Next we drilled the center hole for the screw to go through,I got the correct sized drill bit by  holding the drill bit behind the screw that came with the knob and looking for the one that was just slightly bigger than the screw.  Once I had drilled through the center of the countersink hole (which is much easier than drilling the center hole first, then the counter sink hole), I put the new screws in place and tightened on a new pull to see the final affect.  Problem.  The screws were too long.  So this time I knew what to do from previous Mr. Bruce teaching.
 FIRST, screw a nut onto your screw, then position it in a vise (I marked the vise with a pencil mark to make sure I cut all the screws the same length), and use a hacksaw to cut the excess off the screw.  AFTER cutting, unscrew the nut (it should be on the portion of the screw you are going to use, not the portion you cut off) and it will realign the threads that were pushed out of position during the cutting.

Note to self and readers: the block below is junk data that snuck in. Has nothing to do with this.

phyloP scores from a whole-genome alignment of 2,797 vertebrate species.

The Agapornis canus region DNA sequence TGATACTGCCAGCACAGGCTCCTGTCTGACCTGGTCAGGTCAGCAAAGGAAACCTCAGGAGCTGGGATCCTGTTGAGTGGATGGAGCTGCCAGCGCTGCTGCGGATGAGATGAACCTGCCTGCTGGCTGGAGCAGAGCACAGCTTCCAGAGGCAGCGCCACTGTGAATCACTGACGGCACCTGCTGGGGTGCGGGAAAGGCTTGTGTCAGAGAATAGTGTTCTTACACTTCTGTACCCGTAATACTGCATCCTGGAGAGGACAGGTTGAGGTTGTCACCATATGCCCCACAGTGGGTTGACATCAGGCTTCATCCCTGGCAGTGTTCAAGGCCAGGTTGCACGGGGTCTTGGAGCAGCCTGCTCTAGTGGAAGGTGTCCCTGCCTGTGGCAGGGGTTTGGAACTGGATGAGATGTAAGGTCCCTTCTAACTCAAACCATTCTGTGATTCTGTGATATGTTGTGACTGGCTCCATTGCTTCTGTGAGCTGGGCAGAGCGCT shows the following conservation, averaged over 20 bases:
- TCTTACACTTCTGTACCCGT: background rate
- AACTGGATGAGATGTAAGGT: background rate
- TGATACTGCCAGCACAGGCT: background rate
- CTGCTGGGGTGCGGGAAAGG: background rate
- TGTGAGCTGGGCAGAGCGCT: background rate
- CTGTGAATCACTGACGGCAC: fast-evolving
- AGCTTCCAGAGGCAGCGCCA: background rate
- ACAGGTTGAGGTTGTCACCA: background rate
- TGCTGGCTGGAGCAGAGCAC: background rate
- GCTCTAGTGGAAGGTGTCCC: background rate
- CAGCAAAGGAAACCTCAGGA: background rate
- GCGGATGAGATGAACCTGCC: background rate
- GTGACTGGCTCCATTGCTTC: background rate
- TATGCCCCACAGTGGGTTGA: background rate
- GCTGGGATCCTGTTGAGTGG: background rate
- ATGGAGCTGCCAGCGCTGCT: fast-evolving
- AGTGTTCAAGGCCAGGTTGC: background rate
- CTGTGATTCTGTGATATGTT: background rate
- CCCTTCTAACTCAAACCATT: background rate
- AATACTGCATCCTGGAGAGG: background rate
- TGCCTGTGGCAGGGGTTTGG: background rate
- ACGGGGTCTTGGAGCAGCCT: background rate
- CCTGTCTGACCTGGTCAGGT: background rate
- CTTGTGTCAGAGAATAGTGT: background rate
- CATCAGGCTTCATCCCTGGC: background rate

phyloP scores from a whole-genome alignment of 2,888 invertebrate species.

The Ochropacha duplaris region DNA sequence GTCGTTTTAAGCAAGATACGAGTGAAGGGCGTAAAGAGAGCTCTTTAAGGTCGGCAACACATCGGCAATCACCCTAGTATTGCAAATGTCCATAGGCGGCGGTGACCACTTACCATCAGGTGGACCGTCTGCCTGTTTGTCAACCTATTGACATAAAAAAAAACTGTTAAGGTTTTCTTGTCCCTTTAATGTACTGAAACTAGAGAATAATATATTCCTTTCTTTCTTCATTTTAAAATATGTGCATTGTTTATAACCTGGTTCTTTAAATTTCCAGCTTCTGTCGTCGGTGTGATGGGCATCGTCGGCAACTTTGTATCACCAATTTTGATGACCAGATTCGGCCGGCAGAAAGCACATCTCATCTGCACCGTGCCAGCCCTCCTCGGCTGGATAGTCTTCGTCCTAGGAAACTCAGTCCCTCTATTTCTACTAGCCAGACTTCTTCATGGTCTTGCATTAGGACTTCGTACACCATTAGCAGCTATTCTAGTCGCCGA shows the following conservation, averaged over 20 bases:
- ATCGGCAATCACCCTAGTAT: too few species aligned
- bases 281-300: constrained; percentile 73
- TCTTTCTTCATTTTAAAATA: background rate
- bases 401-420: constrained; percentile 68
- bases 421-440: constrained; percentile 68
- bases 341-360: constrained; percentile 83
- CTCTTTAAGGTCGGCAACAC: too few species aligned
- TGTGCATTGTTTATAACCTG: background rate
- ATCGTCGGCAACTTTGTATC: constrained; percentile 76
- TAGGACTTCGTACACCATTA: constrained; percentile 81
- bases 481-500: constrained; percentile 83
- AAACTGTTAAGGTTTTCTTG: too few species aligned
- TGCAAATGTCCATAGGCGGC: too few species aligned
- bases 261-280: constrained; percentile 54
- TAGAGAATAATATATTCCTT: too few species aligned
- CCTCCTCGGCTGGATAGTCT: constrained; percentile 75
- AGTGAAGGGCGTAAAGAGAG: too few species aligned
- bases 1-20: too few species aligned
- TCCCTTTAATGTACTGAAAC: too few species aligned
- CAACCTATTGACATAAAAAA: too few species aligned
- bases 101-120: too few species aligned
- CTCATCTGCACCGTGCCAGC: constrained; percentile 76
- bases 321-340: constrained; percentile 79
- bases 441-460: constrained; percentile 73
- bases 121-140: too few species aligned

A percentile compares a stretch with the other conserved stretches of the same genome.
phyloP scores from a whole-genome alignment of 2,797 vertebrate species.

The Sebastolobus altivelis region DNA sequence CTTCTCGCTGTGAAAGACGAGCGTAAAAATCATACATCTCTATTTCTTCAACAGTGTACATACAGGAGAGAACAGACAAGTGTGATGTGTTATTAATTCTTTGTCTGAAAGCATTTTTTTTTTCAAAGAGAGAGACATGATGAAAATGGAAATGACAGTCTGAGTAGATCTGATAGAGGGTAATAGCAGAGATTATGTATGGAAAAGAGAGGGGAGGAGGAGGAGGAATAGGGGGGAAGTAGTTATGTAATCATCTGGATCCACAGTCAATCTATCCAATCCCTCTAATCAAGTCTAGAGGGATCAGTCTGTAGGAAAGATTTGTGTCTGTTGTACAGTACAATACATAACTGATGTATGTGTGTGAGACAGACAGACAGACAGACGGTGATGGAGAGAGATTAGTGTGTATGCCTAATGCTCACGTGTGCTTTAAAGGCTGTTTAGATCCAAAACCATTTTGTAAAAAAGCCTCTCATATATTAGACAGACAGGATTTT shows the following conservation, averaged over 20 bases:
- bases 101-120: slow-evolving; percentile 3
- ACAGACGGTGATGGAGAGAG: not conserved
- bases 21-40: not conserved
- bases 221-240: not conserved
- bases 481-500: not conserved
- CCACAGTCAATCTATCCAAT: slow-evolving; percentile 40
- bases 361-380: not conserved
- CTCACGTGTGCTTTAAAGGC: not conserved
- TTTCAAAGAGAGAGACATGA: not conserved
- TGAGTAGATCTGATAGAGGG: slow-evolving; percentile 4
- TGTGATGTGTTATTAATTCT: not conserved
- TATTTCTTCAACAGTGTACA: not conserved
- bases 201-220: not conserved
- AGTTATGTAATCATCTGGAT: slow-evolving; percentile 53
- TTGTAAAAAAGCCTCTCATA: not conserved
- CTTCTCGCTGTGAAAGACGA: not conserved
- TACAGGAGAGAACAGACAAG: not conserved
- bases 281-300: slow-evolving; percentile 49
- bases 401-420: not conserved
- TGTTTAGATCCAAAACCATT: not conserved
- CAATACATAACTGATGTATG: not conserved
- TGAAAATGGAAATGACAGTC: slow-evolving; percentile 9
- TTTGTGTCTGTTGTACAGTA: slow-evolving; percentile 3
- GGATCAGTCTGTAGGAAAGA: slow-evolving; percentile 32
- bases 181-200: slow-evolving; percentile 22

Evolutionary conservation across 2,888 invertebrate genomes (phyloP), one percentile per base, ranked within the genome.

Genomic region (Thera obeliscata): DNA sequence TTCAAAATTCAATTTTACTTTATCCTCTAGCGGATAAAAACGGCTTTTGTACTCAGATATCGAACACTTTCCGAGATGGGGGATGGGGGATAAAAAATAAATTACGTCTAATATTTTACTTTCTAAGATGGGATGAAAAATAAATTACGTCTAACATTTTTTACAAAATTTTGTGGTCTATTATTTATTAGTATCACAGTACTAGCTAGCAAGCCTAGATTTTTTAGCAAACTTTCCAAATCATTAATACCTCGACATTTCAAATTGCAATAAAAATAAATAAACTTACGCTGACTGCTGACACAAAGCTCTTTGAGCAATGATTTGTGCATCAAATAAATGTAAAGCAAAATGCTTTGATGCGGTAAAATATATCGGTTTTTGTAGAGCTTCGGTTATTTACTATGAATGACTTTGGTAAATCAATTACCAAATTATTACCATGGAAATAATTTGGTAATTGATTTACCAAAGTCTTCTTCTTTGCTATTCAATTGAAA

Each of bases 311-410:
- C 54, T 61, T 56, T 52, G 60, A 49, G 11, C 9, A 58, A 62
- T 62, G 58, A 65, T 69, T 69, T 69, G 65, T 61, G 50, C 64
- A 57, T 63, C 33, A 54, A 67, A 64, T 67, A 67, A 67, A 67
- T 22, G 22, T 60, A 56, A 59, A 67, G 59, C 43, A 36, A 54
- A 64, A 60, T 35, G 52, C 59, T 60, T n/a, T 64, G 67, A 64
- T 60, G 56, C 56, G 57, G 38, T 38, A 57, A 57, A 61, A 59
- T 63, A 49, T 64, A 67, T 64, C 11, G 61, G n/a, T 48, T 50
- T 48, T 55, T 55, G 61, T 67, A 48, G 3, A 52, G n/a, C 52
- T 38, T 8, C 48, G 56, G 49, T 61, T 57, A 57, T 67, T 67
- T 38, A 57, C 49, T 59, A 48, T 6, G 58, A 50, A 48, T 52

Since class was over I took the rest home to finish drilling with our hand held drill. 
You can see the original hole in the middle, the two countersunk holes for the new pulls, and the smaller holes far right and left that the screws come into from behind to attach the drawer panel to the drawer.  All of this is hidden.
Then the final of attaching the fronts back on the drawers.  When we moved into this house in 2003 there were no knobs on the cabinets or drawers at all.  I drilled and added the pants ripping grape and leaf knobs within the next year.  Though I was always short of knobs for the 3 BIG drawers.  I still am with these new pulls.  I'll just keep searching until I find a good bargain.  Until then, I plan to paint the leaf knobs that are on the cabinets with Oil Rubbed Bronze spray paint, distress a little, and wax to make them match the new pulls better.  
If you are interested in the old grape knobs, be the first to leave me a comment about them, and I will mail them to you!
New pulls with drawers with still no knobs and old brass leaf pulls new pulls with old brass leaf knobs painted with Old Rubbed bronze spray paint, distressed and waxed.

Also linking to:

Transformation Thursday

Funky Junk's Saturday Nite Special

Saturday, May 21, 2011